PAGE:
A blossoming reputation
ALASTAIR SMART SHOWS OF THE WEEK
Cedric Morris: Artist Plantsman Garden Museum, London Until Jul 22 Cedric Morris: Beyond The Garden Wall Philip Mould Gallery, London Until Jul 22
If Cedric Morris is remembered these days, it’s mainly for having been Lucian Freud’s teacher at the East Anglian School of Painting and Drawing. As well as, among the green-fingered community, for the 90 varieties of iris he bred.
The last major display of his art in this country was a Tate retrospective in 1984. Now, however, comes the chance to enjoy his work anew, with two separate London exhibitions: one at the Garden Museum, in Lambeth, dedicated to exuberant flower paintings (on which his reputation largely rests); and another at Philip Mould Gallery, on Pall Mall, featuring landscapes painted on his travels. Morris (1889-1982) was a fanatical gardener. He’s said to have grown many plants and flowers next to each other specifically for the picture possibilities they’d offer him. In Blue Poppy, for instance, he captured an array of poppies in a gorgeous combination of colours, from orange and red to blue. I suspect the flower paintings will
appeal predominantly, though, to gardeners, who will be able to appreciate the minutiae of what Morris was depicting. For the average person it’s the landscapes – in Philip Mould’s cutely titled show, Beyond The Garden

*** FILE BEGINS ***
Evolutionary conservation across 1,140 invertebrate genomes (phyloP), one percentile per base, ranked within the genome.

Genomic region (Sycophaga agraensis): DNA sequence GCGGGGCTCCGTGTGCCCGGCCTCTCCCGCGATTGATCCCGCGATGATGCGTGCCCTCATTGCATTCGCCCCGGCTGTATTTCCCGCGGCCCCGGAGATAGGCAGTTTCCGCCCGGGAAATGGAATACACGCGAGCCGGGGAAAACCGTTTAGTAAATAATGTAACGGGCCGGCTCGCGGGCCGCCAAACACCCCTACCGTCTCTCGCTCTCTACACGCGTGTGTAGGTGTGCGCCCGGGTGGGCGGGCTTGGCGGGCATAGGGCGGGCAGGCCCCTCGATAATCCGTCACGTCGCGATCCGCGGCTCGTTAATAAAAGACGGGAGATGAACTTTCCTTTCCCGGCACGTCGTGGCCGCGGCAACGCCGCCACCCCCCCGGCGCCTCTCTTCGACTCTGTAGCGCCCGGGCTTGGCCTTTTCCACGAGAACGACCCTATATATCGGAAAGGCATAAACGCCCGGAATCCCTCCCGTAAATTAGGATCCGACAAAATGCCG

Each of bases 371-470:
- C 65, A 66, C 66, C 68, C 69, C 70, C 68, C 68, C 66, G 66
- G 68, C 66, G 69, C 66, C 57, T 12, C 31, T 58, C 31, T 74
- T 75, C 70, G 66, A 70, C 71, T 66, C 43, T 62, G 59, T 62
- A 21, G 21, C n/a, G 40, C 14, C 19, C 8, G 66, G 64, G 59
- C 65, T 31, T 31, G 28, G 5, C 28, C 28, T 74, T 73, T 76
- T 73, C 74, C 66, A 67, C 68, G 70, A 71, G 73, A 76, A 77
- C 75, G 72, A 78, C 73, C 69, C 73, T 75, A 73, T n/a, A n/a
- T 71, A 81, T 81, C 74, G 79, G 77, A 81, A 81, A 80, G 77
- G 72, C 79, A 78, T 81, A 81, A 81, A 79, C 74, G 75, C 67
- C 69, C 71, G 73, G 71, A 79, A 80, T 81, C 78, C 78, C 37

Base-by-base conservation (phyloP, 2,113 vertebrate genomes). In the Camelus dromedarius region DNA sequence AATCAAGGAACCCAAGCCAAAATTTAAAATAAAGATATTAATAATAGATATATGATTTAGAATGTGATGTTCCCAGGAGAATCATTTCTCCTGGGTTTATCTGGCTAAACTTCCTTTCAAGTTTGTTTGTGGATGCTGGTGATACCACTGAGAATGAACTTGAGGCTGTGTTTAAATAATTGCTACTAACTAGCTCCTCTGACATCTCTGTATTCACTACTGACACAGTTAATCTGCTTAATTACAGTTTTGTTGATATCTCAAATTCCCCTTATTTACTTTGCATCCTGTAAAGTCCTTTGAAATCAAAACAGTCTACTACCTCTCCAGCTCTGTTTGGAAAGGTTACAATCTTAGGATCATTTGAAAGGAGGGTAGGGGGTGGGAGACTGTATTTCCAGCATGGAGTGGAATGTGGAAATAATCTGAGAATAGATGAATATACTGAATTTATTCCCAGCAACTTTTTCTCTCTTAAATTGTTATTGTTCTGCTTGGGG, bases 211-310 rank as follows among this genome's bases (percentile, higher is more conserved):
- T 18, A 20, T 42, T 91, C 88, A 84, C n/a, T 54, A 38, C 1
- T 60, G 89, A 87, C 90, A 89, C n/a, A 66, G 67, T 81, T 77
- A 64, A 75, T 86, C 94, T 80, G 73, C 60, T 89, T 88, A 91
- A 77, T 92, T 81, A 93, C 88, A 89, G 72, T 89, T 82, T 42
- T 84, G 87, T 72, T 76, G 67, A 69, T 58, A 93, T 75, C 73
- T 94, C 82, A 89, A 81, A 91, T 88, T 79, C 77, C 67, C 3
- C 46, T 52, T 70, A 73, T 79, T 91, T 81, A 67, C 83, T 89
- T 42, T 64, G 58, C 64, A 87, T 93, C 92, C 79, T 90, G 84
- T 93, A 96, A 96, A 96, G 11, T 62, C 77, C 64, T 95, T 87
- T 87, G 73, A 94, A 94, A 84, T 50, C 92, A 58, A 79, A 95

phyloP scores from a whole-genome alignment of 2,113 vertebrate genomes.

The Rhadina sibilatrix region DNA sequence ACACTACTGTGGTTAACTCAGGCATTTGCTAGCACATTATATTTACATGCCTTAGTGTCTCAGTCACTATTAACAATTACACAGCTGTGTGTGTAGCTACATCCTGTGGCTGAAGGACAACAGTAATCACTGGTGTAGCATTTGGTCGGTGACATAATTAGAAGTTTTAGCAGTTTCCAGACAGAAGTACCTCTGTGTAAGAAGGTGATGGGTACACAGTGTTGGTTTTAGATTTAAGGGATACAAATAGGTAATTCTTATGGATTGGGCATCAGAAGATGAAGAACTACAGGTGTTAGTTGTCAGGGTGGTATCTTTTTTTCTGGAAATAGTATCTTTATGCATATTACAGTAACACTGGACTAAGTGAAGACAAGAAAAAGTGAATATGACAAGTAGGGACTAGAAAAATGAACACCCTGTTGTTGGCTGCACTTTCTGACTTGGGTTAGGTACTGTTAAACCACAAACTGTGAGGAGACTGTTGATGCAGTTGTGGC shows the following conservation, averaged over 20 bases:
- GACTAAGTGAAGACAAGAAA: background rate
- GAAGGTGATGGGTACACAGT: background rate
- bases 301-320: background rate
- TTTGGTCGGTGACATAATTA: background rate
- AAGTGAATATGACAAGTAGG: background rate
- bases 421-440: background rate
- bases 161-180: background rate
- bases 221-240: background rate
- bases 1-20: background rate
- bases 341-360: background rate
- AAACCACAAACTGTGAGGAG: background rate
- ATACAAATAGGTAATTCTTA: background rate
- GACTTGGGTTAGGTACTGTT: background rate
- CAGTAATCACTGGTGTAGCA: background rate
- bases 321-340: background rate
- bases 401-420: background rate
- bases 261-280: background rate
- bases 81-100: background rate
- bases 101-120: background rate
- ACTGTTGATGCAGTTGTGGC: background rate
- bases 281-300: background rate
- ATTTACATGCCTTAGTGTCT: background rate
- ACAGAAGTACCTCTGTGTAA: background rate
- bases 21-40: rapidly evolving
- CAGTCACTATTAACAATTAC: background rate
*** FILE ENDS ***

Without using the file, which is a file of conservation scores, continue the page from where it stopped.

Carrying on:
Wall – that will have more impact. Morris’s travels took him most often to the Mediterranean, partly for the sunshine and partly for the foreign seeds he acquired, brought back to his Suffolk home and then planted. What stands out about the paintings abroad, however, is the feeling of unfamiliarity, like that we all experience in new places; the slightly strange sense of things being different from what we’re used to. In Morris’s case this manifested itself in paintings with surreal touches – of Tunisian olive trees that seem almost to be dancing, and of classical archways that lead on to deserted beaches.
Morris’s art may be nothing like as confrontational as that of his most famous pupil. But surely few could object if his reputation now flowered once again.
Clockwise from left: Pin Mill And Black-Headed Gulls, 1929 (Philip Mould Gallery); Cedric Morris (Garden Museum); Cotyledon And Eggs, 1944 (Garden Museum)